Within the framework of the International Energy Agency Hydrogen Implementing Agreement, Task 11 was undertaken to develop tools to assist in the design and evaluation of existing and potential hydrogen demonstration projects. Emphasis was placed on integrated systems, from input energy to hydrogen end use. Included in the PDF document are the Executive Summary of the final report and the various case studies. The activities of task 11 were focused on near- and mid-term applications, with consideration for the transition from fossil-based systems to sustainable hydrogen energy systems. The participating countries were Canada, Italy, Japan, the Netherlands, Spain, Switzerland and the United States. In order for hydrogen to become a competitive energy carrier, experience and operating data need to be generated and collected through demonstration projects. A framework of scientific principles, technical expertise, and analytical evaluation and assessment needed to be developed to aid in the design and optimization of hydrogen demonstration projects to promote implementation. The task participants undertook research within the framework of three highly coordinated subtasks that focused on the collection and critical evaluation of data from existing demonstration projects around the world, the development and testing of computer models of hydrogen components and integrated systems, and the evaluation and comparison of hydrogen systems. While the Executive Summary reflects work on all three subtasks, this collection of chapters refers only to the work performed under Subtask A. Ten projects were analyzed and evaluated in detail as part of Subtask A, Case Studies. The projects and the project partners were: Solar Hydrogen Demonstration Project, Solar-Wasserstoff-Bayern, Bayernwerk, BMW, Linde, Siemens (Germany); Solar Hydrogen Plant on Residential House, M. Friedli (Switzerland); A.T. Stuart Renewable Energy Test Site; Stuart Energy Systems (Canada); PHOEBUS Juelich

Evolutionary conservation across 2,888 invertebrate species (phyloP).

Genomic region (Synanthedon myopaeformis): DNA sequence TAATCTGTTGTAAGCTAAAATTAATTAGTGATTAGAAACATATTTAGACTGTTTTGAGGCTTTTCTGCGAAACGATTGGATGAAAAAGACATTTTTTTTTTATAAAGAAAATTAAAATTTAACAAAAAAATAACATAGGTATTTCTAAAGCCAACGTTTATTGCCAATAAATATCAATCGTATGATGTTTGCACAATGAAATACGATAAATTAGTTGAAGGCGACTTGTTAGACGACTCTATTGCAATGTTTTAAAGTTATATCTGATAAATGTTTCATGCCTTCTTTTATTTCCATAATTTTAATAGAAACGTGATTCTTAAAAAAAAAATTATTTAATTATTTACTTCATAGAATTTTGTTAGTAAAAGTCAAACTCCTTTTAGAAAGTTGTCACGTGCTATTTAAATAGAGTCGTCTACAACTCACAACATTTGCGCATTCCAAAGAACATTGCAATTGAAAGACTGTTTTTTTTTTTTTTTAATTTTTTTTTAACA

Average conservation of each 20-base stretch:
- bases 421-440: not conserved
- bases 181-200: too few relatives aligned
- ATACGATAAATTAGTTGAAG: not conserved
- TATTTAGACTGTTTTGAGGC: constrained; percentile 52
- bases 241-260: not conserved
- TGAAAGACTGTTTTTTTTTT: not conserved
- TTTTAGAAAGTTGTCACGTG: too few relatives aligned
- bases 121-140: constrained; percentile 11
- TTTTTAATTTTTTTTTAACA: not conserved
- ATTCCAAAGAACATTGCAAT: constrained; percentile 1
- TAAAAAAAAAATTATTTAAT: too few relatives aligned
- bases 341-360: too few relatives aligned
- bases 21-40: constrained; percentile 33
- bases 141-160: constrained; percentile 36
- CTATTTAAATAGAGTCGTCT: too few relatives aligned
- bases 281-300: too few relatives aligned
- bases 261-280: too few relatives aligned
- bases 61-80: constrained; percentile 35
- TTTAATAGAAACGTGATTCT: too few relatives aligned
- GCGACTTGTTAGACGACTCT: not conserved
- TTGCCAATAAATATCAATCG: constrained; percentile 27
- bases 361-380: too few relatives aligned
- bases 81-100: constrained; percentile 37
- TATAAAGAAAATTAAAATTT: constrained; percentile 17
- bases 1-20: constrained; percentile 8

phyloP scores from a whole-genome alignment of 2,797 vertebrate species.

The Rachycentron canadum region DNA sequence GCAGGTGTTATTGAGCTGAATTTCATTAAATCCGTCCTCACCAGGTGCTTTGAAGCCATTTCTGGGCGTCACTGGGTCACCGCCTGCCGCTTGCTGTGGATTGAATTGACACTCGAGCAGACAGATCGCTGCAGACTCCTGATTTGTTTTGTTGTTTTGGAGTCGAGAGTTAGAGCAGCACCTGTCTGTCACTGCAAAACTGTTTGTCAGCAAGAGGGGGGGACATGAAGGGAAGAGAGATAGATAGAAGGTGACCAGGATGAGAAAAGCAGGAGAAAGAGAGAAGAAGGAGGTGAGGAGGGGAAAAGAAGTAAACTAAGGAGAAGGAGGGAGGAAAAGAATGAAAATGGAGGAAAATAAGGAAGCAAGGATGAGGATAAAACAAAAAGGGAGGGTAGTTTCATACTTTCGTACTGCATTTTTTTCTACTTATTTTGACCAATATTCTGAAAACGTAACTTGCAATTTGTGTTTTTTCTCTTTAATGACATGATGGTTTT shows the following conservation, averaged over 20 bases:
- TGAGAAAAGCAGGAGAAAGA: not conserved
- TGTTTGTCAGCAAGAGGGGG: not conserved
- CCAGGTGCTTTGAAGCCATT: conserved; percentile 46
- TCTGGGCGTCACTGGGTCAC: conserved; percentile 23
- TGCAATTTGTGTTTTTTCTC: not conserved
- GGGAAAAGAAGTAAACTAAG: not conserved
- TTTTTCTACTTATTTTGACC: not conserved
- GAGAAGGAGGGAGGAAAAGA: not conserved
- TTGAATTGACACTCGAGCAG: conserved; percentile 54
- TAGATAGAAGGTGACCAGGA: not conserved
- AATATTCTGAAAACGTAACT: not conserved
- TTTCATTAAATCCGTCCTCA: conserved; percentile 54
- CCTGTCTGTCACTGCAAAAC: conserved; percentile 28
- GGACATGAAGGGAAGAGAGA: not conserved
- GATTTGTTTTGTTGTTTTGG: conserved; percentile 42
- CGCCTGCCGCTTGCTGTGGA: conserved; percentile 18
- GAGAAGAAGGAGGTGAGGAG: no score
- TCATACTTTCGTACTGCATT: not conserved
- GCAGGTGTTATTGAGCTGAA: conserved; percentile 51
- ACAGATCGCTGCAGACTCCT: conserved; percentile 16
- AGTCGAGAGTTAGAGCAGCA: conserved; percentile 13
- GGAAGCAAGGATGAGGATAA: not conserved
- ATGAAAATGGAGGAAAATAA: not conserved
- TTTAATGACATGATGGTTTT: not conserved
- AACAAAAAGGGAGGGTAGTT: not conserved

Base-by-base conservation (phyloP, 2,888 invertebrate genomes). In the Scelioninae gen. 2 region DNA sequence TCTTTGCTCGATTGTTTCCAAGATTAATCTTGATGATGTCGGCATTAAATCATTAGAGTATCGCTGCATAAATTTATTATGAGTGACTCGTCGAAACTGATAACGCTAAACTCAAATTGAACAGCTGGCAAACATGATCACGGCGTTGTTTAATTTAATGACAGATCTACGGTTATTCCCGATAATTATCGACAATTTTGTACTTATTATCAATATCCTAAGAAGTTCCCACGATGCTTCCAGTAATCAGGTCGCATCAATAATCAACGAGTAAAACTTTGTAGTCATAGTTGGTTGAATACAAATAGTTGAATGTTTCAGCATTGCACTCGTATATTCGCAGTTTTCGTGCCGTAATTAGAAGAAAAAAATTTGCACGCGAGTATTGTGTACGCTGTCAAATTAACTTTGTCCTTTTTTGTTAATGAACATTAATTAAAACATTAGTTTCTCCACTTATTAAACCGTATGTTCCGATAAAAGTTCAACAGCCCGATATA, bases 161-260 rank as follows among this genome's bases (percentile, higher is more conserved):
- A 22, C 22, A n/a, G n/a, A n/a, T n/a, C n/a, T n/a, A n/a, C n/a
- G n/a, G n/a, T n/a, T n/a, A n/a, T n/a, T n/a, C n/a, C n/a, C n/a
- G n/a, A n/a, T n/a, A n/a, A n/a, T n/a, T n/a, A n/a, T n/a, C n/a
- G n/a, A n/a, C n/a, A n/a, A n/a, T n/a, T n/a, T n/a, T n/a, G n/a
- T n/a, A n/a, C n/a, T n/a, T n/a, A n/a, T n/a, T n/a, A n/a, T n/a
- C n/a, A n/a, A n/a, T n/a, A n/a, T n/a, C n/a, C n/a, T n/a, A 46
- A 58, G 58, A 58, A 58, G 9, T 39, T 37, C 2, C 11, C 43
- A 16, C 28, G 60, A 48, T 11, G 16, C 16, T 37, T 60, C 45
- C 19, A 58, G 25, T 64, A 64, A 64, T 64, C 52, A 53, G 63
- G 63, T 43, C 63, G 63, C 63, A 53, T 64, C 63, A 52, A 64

11. Oak Ridge Reservation volume I. Y-12 mercury task force files: A guide to record series of the Department of Energy and its contractors

    International Nuclear Information System (INIS)